1. Traditions are meant to be broken:

Just because in your culture people do receiving lines, it doesn’t mean you have to have one too. There is zero pressure to do that. Personally I’d rather float around during the aperitif or in between courses during dinner, than undergo such a formal ritual of greeting guests one by one and have to entertain conversation with some of the guests I might have not seen in forever. 

  1. Carve out some alone time for you and your other half:

Make sure you’ve set aside some time between the ceremony and dinner for quiet couple shots without anyone else around you. As difficult as it is to be in front of the camera, believe me, for introverts that quiet ½ hour is a chance to recharge your energy and be in the moment. 

  1. Make sure one of your BMs / groomsmen or trusted friends have your back:

If you find yourself overwhelmed at any point, make sure you have a bridesmaid or a trusted friend ready to “extract” you from obnoxious guests who are draining your energy with too much chit chatting, or suggest a powder room pit stop when they notice that you’re getting quieter and quieter. I’ve seen a friend refusing to leave the dinner table for the whole night at her wedding once, and would never want that to happen to anyone else!

  1. You don’t have to be the centre of attention:

If the idea of being at the centre of attention freaks you out, make a conscious decision to reduce to the bare minimum any situations that would put the spotlight even more on you. And please, just remember that while it’s your wedding and naturally you’ll be centre stage, you truly don’t have to constantly perform for others! If a first dance isn’t for you, so be it – no first dance. Let your DJ / Band and planner know and tell some of your friends and family, so that there is no pressure for you to open the floor with a dance. If you’re dreading the cutting of the cake moment, then don’t do it!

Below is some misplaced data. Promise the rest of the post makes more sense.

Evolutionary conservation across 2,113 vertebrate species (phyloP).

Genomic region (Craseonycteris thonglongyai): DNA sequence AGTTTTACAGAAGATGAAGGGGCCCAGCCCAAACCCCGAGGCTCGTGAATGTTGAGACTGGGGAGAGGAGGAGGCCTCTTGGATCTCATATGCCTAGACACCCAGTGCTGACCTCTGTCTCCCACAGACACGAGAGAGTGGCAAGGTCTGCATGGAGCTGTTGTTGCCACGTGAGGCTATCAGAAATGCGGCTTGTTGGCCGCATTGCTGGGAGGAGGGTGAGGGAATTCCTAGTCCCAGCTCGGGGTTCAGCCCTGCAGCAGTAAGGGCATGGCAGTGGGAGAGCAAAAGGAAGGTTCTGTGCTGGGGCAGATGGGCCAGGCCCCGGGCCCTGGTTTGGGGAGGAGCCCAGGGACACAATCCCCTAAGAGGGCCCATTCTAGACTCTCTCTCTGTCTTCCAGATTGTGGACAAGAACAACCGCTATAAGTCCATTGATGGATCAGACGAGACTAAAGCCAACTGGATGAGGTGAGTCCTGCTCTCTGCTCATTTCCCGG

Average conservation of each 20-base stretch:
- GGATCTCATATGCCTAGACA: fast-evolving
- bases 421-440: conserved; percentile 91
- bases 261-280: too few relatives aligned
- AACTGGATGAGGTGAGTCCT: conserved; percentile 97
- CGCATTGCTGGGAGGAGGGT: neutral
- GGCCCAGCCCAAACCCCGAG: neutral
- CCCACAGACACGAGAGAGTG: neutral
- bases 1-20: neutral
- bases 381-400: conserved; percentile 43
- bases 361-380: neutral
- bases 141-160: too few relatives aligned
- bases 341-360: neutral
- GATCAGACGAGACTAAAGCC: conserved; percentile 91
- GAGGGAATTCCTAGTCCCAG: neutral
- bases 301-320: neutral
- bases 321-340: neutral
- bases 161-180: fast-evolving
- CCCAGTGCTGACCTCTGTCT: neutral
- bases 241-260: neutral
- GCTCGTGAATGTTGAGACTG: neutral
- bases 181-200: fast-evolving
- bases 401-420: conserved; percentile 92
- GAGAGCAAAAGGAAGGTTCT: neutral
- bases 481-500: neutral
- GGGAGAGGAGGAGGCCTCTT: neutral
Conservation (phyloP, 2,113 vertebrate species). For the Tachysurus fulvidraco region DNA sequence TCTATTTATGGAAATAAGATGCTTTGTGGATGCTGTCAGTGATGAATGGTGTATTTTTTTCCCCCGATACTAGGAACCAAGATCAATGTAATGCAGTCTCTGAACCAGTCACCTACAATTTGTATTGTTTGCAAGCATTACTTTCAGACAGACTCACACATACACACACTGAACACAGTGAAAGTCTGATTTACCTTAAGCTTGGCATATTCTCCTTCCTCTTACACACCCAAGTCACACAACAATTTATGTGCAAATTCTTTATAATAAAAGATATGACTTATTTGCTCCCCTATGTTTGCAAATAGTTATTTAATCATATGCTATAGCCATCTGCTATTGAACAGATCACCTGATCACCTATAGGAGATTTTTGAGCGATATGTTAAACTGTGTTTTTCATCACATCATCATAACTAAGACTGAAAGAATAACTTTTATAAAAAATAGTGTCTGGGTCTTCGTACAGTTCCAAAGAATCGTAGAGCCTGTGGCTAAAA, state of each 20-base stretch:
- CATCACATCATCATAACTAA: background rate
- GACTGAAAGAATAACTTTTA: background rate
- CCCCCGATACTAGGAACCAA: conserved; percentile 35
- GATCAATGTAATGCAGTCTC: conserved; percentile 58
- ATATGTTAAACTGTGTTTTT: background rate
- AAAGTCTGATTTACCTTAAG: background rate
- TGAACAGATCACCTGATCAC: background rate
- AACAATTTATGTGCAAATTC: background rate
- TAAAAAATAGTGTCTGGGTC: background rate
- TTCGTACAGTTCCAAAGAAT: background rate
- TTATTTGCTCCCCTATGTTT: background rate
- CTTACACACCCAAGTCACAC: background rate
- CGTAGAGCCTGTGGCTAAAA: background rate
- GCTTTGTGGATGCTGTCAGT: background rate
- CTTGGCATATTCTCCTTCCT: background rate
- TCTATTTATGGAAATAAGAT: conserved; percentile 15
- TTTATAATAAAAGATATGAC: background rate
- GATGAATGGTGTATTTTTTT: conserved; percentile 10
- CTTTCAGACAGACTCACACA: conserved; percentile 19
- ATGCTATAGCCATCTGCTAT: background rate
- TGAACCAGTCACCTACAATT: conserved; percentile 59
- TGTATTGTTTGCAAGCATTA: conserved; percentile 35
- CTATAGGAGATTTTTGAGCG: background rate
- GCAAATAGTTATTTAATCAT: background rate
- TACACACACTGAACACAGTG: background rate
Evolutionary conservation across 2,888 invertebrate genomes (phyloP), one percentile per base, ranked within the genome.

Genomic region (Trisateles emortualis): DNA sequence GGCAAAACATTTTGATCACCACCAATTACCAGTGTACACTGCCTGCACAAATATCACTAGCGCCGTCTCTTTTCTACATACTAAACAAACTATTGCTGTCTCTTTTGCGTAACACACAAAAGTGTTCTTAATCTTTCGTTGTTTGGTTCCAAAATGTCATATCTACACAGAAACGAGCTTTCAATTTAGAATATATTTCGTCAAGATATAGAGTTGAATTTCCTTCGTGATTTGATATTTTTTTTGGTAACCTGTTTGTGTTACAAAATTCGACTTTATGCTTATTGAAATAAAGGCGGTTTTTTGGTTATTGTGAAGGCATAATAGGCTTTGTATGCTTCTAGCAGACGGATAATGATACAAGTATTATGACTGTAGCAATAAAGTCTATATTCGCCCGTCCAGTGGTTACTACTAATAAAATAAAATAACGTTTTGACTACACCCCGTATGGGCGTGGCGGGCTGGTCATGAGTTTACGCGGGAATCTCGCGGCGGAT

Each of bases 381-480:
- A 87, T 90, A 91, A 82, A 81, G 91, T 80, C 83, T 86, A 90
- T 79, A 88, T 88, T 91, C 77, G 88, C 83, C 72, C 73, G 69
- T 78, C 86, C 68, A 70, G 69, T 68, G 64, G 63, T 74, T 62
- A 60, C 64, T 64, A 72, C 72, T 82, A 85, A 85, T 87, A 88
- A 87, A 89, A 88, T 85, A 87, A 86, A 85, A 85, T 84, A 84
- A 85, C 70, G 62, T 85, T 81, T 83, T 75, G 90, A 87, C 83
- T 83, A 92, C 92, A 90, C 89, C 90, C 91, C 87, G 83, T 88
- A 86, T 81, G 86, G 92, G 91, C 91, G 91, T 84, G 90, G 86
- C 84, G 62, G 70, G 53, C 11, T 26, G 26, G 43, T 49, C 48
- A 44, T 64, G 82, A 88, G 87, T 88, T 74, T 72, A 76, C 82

1. Keep bridal preparation intimate: 

When I got married I asked that no one would come to the house on the morning of the wedding, with the exception of my close family and my closest friend. And yet, as soon as I came out of the bedroom, I found the house full of people. In the end it was okay, but the stress led to me forgetting my way to the ceremony hall. We had a trail of guests’ cars relying on us to guide them to the ceremony, while I made the driver drive around looking for the place for ages [it wasn’t the driver’s fault… I completely messed up there, but be kind, I wasn’t a planner at the time!]. So be strict if you think that having too many people there with you is going to stress you out. Tell the friends you want there in advance, and warn the family that you don’t want anyone else there. If needed tell everyone that you may be getting ready somewhere else and you’ll decide a few days before, so the best thing is for them to head straight to the ceremony.

MORE THAN ANYTHING: Remember this is a celebration of YOUR LOVE, not a people pleasing party! 

You don’t have to change yourself to make others happy. If there is a day when you should be yourself, feeling relaxed, free and joyous, this is it! Make choices that make you feel happy and excited; don’t stress about other people’s opinion. Listen to your parents’ desire, but don’t feel under pressure to do something that will make you feel anxious or that will drain your energy.

I hope these tips will help you have a day that feels authentic and free. 



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Simple solutions to help introverts plan a joyful wedding

If, like me, you’re an introvert or an extroverted introvert, I want you to know that I get you. I get that feeling of not wanting a big wedding or a huge list of guests you barely know…